Dynamics and Diffusion Mechanism of Low-Density Liquid Silicon

B Shen and ZY Wang and F Dong and YR Guo and RJ Zhang and YX Zheng and SY Wang and CZ Wang and KM Ho and LY Chen, JOURNAL OF PHYSICAL CHEMISTRY B, 119, 14945-14951 (2015).

DOI: 10.1021/acs.jpcb.5b09138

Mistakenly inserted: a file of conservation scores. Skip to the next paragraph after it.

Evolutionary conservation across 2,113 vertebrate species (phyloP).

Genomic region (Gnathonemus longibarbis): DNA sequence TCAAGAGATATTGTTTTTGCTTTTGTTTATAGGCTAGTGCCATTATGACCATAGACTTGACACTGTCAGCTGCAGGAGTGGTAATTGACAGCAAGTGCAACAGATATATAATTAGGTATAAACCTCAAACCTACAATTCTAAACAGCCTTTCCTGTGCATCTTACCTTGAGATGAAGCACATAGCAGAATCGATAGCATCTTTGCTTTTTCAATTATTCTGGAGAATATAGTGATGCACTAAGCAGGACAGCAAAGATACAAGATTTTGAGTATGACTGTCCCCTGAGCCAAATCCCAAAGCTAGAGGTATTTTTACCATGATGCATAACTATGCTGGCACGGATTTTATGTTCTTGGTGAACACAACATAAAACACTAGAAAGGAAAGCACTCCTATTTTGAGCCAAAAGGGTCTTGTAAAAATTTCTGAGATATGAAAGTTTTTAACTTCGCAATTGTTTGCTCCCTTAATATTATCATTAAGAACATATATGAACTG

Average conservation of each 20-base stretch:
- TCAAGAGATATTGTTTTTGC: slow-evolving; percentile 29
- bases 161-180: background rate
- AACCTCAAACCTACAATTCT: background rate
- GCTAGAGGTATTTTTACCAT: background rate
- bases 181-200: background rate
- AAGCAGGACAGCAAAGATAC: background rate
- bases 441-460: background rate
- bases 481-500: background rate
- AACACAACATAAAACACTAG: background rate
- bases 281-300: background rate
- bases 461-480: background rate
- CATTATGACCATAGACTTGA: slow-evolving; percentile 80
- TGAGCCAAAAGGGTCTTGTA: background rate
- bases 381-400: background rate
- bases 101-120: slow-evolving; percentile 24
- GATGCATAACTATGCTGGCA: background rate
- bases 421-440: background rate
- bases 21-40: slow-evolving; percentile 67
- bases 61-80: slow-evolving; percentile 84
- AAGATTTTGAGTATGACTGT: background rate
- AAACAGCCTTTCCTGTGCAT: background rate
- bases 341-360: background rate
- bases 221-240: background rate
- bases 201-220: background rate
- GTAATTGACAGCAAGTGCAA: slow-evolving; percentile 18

A first-order phase transition from a high-density liquid to a low- density liquid has been proposed to explain the various thermodynamic anomies of water. It also has been proposed that such liquid-liquid phase transition would exist in supercooled silicon. Computer simulation studies show that, across the transition, the diffusivity drops roughly 2 orders of magnitude, and the structures exhibit considerable tetrahedral ordering. The resulting phase is a highly viscous, low- density liquid silicon. Investigations on the atomic diffusion of such a novel form of liquid silicon are of high interest. Here we report such diffusion results from molecular dynamics simulations using the classical Stillinger-Weber (SW) potential of silicon. We show that the atomic diffusion of the low-density liquid is highly correlated with local tetrahedral geometries. We also show that atoms diffuse through hopping processes within short ranges, which gradually accumulate to an overall random motion for long ranges as in normal liquids. There is a close relationship between dynamical heterogeneity and hopping process. We point out that the above diffusion mechanism is closely related to the strong directional bonding nature of the distorted tetrahedral network. Our work offers new insights into the complex behavior of the highly viscous low density liquid silicon, suggesting similar diffusion behaviors in other tetrahedral coordinated liquids that exhibit liquid- liquid phase transition such as carbon and germanium.

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